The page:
Foundation Cracks: Why They Occur and What They Mean for Your Home

Vertical poured wall crack.
Foundation wall cracks come in various shapes and sizes. It's important to note how
they appear and if they are a cause for concern.


Your home and everything in it — including you and your family — rests on its foundation. So, you’re not alone if you ask yourself, “Should I worry about foundation cracks” or, “Are foundation cracks normal?” You may be surprised to know that the answer isn’t as simple as “yes” or “no.” The answer also depends on what kind of foundation you have, poured concrete or block.

Older homes often have foundation walls constructed of 16” x 8” x 8” concrete blocks, also known as concrete masonry units (CMUs). These are joined by mortar to form a single block wall. Newer homes often have foundation walls constructed from poured concrete reinforced with steel bars. These can sometimes have the look of a brick wall, but this is a purely aesthetic effect achieved with the mold that held the concrete when it was in its liquid form.

Shrinkage Cracks in Poured Walls

Concrete can crack over time, often early in its lifespan as it cures and shrinks. So, if you find a short, often vertical, hairline crack in your foundation wall — especially if it occurs near the seam where the forms were joined for the initial foundation pour — it may be nothing to worry about. Cracks of this type usually don’t represent a structural weakness that could worsen over time. However, if you are concerned about hairline cracks, we would be happy to take a look at them as part of our free, no-obligation inspection.

Diagonal Foundation Cracks in Poured Walls

3-D depiction of a diagonal poured foundation wall crack.
Diagonal cracks like the one depicted above should seek professional attention.


If a poured concrete wall is experiencing excessive stress, it will often fail from the corners in. This will typically result in longer diagonal cracks that emanate from the corners of the wall — usually at the upper corners. If you see cracks of this type, it is probably time to call for an inspection, as this could indicate a serious structural problem with your home’s foundation and is often associated with a foundation sinking or “settling.”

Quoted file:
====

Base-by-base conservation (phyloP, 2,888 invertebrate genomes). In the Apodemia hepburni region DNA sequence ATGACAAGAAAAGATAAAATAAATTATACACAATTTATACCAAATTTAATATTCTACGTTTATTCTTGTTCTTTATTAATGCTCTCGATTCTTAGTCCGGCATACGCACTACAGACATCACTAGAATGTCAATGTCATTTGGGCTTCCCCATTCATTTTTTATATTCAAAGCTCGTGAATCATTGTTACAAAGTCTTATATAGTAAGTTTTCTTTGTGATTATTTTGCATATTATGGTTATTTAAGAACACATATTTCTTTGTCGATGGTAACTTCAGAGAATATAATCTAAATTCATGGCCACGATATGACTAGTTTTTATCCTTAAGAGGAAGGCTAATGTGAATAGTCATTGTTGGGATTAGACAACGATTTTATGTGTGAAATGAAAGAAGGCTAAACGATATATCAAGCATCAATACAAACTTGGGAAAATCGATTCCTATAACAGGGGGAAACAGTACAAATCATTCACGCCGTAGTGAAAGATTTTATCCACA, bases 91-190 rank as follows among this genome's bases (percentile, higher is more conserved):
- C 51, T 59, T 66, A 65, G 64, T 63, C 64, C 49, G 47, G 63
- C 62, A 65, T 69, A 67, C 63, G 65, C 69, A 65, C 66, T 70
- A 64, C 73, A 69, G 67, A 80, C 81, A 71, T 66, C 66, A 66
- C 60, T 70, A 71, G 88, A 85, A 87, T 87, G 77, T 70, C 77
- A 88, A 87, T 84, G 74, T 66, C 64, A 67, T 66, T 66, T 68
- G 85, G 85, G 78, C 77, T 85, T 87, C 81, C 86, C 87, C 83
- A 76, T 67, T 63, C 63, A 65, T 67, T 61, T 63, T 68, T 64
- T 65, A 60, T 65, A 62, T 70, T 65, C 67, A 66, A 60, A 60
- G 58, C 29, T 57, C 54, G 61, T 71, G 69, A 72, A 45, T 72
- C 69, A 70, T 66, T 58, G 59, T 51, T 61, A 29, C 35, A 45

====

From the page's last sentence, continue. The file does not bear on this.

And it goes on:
If you do see foundation wall cracks of this type, don’t panic — most foundations can be stabilized and even lifted back to their original position using specialized equipment. This is often less expensive and far less disruptive than total foundation repair.

Cracks in Block Walls

3-D depiction of horizontal and stairstep cracks in block foundation walls.
Horizontal and stairstep cracks in block foundation walls indicate that your foundation is under extreme stress.


Where poured walls typically fail from the top corners inward, block walls most often fail horizontally in the middle, bowing in as the mortar joints break. The evidence of a failing block wall, then, will usually consist of horizontal cracks midway up a basement wall. You may also see stairstep cracks as the joints fail around concrete blocks at different levels.

As with cracks in poured walls, cracks in block walls indicate a foundation under extreme stress. But just as poured wall foundations can be repaired, so too can block foundations.

When to Repair a Foundation Crack

Foundation wall cracks don’t magically go away; they get worse with time. The thing is, they tend to do so very slowly. So slowly that you may not even notice them getting bigger. So, it’s tempting to forget about them and let them be. But if you just let foundation cracks grow, there is a danger that the entire wall may fail, and then you’re in for a very messy, very expensive situation.

So, just as foundation cracks don’t get better with time, they also don’t get any cheaper to fix. In fact, it’s pretty much guaranteed that your cracked foundation will never be cheaper to fix than it is today. So, we always recommend fixing now rather than later.

If your basement wall is cracking due to foundation settlement, you may see symptoms all over your house that you didn’t realize were related. Things like sticking windows and doors or sloping floors and gapping ceilings can all be related to a sinking foundation. This means, when you repair your foundation, you may actually take care of other problems throughout the house. And, of course, if you’re planning any remodeling in the future, it’s always best to have a level foundation to begin with.

Contact your local Foundation Supportworks dealer for more information or to arrange a free, no-obligation inspection of your home’s foundation.